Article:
Service of suit clauses are routinely given effect notwithstanding the fact that they do not name a particular forum. There are two reasons why. First, the parties to these transactions are typically large, sophisticated policyholders and insurance companies who understand exactly what they’re getting into. Second, the contracting party who will be most disadvantaged by the clause – the foreign insurer – is the one drafting the agreement. This is not a situation where the drafter is forcing its counterparty to accept a provision that benefits the drafter at the counterparty’s expense. On these facts, most U.S. courts have held that a foreign insurer is subject to personal jurisdiction in the U.S. state where the insured initiates the lawsuit.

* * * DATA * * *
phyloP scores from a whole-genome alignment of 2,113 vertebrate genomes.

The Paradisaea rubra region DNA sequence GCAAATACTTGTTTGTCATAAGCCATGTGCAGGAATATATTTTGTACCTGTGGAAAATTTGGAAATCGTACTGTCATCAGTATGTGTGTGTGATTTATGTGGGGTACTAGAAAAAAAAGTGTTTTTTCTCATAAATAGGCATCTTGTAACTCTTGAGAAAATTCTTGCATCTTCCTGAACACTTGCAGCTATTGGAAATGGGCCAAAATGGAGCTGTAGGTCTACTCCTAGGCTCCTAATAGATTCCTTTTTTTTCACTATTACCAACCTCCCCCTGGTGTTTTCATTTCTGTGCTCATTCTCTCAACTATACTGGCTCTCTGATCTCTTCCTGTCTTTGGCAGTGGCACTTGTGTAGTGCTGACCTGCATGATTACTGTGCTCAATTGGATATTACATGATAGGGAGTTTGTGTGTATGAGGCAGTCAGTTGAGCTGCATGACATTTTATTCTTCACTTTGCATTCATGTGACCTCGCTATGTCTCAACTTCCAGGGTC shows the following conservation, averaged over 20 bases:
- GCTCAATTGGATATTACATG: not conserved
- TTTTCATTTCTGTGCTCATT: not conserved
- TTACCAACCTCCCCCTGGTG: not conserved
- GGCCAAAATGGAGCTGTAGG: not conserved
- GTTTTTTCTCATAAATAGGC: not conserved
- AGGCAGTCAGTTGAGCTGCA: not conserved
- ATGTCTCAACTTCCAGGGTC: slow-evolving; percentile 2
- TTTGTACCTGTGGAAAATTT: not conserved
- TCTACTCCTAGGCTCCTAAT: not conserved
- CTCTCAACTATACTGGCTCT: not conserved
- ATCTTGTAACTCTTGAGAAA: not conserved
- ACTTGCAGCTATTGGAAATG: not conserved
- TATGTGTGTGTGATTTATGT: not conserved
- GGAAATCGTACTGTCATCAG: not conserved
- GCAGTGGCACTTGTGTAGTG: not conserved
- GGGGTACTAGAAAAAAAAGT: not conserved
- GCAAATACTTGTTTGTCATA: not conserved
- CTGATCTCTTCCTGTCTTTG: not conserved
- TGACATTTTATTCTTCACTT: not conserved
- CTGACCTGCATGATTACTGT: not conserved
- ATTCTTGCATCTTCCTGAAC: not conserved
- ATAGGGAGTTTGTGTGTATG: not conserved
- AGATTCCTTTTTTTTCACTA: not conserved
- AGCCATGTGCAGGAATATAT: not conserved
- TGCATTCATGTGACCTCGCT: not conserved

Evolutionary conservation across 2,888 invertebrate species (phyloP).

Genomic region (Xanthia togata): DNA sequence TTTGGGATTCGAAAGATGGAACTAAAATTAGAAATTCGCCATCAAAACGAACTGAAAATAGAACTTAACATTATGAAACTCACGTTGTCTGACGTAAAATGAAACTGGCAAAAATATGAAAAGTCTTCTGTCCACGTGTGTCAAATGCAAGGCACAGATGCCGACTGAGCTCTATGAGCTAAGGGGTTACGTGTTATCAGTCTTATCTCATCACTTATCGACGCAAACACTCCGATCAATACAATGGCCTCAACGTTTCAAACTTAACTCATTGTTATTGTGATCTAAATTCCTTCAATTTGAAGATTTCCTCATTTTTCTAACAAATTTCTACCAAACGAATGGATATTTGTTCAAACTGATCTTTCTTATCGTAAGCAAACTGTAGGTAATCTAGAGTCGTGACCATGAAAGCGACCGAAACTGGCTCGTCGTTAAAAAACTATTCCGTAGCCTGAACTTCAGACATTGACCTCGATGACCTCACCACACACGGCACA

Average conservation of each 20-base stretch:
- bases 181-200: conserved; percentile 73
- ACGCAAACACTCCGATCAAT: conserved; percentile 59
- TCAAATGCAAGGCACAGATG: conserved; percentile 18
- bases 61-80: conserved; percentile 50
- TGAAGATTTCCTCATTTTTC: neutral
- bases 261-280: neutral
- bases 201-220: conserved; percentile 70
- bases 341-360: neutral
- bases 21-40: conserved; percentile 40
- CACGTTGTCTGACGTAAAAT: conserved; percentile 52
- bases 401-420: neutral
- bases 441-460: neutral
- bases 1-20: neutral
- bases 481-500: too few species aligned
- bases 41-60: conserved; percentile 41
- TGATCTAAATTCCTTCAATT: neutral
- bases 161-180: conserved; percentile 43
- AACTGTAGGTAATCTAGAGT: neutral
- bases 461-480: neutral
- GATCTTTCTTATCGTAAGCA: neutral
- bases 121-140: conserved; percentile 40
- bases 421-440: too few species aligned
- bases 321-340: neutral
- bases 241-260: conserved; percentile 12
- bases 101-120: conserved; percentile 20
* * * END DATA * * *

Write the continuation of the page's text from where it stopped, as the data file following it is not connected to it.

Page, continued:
The practice of U.S. courts when it comes to floating forum selection clauses is far from uniform. Review of the relevant cases suggests that these courts have yet to settle on a coherent set of principles to address the issues presented by these clauses. It is not clear, for example, why unilateral clauses are generally verboten while assignment clauses are generally enforced. The defendant is, after all, just as much in the dark about the identity of the forum in the first case as the second. The special treatment given to service of suit clauses, while understandable in context, also sits uneasily with the notion that these clauses should only be enforced when they provide certainty as to the chosen forum ex ante. As floating forum selection clauses proliferate, it is possible that future decisions will develop an enforcement framework that is more intellectually coherent. Until that day arrives, however, drafters and litigants must navigate around the patchwork of rulings discussed above.
This post comes to us from Professor John F. Coyle at the University of North Carolina School of Law. It was first published on March 13, 2023, on the Transnational Litigation Blog.